Open Bug 1421834 Opened 6 years ago Updated 1 year ago
Use something faster than xz for transferring artifacts between tasks
We currently use xz archives in CI for transferring artifacts between tasks. e.g. for toolchains. xz archives are notoriously slow to create and extract. There is a compelling reason to use xz archives: users with slow Internet connections will benefit from the smaller file sizes. Plus xz is pretty ubiquitous. But for Firefox CI, the use of xz archives slows down tasks since they are waiting on decompression. We have plentiful bandwidth in CI and the benefits of xz (small file sizes) are not needed. We should replace xz for artifact consumption in CI with something faster. zstd is an obvious alternative. That will require zstd support on various Docker images and in various utilities. But using straight archives has another problem: you either have redundant I/O or you have extra files on the filesystem. When extracting archives, we want the filesystem state to match the archive contents exactly. If you just "extract to path," a previous extracted archive would leave files on the filesystem that aren't in the new archive. The recourse here is to remove the destination directory then extract the new archive. This yields redundant I/O. And for our use cases, it is common for archive content to be very similar, so all this extra work is wasted. One solution is to extract archives to directories that are keyed to their hash. You won't have the overhead of deleting the destination directory. But you will end up extracting N copies of a file (once for each archive it lives in). When you squint hard enough, this problem of synchronizing a source with the filesystem has been solved before. rsync is one solution (although you can't rsync from an archive last I checked). Version control tools also solve this general problem. Version control tools are essentially virtual filesystems that have the ability to realize specific revisions on a real filesystem (as a checkout/working directory). When they update between revisions on the filesystem, they only touch files that need touched. And they can purge unwanted/old files. I had a crazy idea of using Mercurial bundles for the artifact exchange. Essentially, the artifacts would be self-contained Mercurial bundles containing a single changeset. On the destination machine, we would `hg init` an empty repository (if needed), `hg unbundle` to import the contents of the bundle, then `hg purge --all` and `hg up <rev>` to the revision inside the bundle. The bulk of the bundle would be file data. Mercurial would de-dupe this as part of importing the bundle. And when you `hg update` the working directory, Mercurial would essentially do a manifest diff and perform a minimal, incremental update. As a benefit, you would get multi-threaded working directory updates, which would be faster than a naive archiving tool extracting an archive. While the Mercurial bundle idea is interesting, let's not dwell on it. Swapping in even gzip for xz would several many seconds in automation.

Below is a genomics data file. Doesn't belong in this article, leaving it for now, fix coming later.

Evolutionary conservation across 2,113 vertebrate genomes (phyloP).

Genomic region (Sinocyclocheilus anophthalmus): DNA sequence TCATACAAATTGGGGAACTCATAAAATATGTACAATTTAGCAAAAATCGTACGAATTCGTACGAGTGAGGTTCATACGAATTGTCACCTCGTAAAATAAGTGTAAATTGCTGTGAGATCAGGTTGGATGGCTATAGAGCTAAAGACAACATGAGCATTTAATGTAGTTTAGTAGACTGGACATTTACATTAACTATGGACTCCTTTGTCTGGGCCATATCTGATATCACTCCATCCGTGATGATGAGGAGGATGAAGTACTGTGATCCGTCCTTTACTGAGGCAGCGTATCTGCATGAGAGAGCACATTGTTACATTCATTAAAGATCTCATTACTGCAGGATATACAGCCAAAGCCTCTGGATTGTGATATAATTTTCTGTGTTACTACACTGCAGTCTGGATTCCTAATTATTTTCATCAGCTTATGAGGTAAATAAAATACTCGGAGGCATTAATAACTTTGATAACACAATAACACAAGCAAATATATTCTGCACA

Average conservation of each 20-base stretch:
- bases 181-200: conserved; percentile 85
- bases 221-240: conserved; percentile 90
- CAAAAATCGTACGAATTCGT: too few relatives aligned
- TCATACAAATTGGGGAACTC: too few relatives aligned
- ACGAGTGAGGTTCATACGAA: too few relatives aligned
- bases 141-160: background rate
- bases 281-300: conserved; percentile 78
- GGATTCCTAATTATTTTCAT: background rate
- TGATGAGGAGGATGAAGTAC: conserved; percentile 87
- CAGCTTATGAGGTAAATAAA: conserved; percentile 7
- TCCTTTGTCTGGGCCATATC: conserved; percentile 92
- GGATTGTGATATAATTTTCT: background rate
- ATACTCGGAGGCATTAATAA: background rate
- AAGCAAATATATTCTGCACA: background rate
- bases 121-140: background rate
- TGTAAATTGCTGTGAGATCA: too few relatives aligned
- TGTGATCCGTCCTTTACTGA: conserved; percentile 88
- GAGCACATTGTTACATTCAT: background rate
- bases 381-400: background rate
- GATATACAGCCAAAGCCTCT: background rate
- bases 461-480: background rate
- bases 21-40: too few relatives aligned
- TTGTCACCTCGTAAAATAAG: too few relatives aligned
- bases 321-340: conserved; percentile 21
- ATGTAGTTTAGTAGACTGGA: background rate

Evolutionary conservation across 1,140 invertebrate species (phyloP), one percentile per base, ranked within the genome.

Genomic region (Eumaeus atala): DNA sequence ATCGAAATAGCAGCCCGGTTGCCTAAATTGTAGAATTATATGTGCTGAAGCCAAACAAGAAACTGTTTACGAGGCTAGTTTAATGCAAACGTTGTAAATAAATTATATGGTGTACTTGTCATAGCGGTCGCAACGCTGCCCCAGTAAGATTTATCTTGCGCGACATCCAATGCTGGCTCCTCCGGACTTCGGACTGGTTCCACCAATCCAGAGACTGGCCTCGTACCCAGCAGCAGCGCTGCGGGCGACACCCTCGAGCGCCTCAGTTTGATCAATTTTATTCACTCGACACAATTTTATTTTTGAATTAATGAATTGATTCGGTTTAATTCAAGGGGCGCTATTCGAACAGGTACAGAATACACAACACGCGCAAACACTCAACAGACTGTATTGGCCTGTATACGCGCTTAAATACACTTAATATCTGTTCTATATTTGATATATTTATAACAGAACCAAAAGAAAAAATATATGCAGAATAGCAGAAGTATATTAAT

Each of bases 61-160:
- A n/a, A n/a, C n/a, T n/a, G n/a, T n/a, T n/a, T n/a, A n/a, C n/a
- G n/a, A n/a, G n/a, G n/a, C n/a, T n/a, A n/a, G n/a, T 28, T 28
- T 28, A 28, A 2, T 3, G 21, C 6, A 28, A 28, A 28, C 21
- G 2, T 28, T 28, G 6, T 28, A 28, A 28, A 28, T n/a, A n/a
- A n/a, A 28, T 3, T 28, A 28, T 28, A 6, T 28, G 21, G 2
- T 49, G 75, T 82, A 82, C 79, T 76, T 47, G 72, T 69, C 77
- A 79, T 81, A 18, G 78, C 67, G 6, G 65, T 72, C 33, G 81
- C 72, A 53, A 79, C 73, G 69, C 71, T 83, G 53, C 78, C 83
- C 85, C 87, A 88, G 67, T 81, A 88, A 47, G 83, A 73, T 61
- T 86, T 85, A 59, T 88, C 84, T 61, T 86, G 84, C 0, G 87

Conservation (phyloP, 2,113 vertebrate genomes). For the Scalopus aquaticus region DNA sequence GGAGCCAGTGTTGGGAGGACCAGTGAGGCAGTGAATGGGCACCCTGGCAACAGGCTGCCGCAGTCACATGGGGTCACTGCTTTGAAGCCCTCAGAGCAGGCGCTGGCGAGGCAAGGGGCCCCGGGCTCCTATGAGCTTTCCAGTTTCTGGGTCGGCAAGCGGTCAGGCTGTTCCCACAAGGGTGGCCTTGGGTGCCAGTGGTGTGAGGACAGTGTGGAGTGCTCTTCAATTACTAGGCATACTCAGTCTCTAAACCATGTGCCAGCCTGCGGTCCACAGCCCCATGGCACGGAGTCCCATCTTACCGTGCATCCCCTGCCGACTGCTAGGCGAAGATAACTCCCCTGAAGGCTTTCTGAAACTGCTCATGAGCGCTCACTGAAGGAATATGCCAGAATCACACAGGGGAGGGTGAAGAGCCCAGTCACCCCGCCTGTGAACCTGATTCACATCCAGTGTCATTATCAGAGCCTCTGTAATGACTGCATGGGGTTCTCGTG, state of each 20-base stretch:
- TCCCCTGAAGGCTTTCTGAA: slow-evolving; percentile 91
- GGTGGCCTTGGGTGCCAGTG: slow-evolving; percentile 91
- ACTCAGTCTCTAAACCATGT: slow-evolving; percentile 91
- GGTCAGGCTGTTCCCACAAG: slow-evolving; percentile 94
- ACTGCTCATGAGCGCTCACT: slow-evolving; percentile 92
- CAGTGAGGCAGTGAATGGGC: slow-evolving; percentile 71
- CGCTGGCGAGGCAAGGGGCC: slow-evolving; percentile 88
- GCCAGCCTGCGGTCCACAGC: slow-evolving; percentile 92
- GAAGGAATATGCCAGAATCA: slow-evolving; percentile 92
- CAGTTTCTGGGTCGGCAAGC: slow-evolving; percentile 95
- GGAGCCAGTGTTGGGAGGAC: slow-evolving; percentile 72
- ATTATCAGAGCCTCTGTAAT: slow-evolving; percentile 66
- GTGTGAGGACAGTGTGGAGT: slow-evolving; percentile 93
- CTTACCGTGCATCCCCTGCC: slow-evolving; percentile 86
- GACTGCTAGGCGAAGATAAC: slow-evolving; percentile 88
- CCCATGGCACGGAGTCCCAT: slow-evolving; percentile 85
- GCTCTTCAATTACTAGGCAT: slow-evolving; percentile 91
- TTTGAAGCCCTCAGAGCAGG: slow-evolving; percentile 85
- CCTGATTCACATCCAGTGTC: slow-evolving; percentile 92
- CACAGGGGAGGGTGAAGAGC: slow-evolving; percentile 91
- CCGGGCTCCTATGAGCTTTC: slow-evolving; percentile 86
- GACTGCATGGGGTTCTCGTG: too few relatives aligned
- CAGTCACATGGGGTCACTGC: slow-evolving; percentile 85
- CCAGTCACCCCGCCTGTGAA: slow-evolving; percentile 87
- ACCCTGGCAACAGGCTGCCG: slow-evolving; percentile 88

I noticed this while filing bug 1421734. We spend ~35s unpacking gtk3.tar.xz in the linux64-opt build log I linked there. I would assume that all of our build environments already have zstd available, given that we use that for hg bundle compression, but perhaps I'm mistaken.
The time spent on gtk3.tar.xz is not from decompression. The archive is small. The problem is the setup execution. Which will go away with bug 1399679.
As for zstd, hg uses its own copy. So hg using it means nothing about other things. Also, zstd would mean the various commands that use mach artifact toolchain (like mach clang-tidy) would have to cope with the fact that developers don't necessarily have zstd on their machine, or worse, not necessarily the right version (like, the last ubuntu LTS, 16.04, only has an old version that's not compatible with the current zstd format)
zstd on developer machines is a bit scary, as glandium says. I think whatever we do here, we'll want to continue producing xz archives and using them in certain situations. I think we should produce a supplemental and faster artifact for use in CI (and it can be used elsewhere where supported).
Note that the production of xz artifacts does take a long time for clang and gcc. Like, multiple minutes (5?). On already long jobs. Those jobs don't happen often, but when they do, they delay everything else, so it's actually a problem.
Yes, xz creation time is an issue. Few ideas for fixing this. 1. Use https://github.com/vasi/pixz for parallel compression. We'll sacrifice compression ratio. But it should be minimal. 2. Having secondary tasks for producing additional artifacts. e.g. the "main" task creates a "fast" artifact. This artifact is consumed by other tasks and a "slow" artifact(s) is produced and uploaded.
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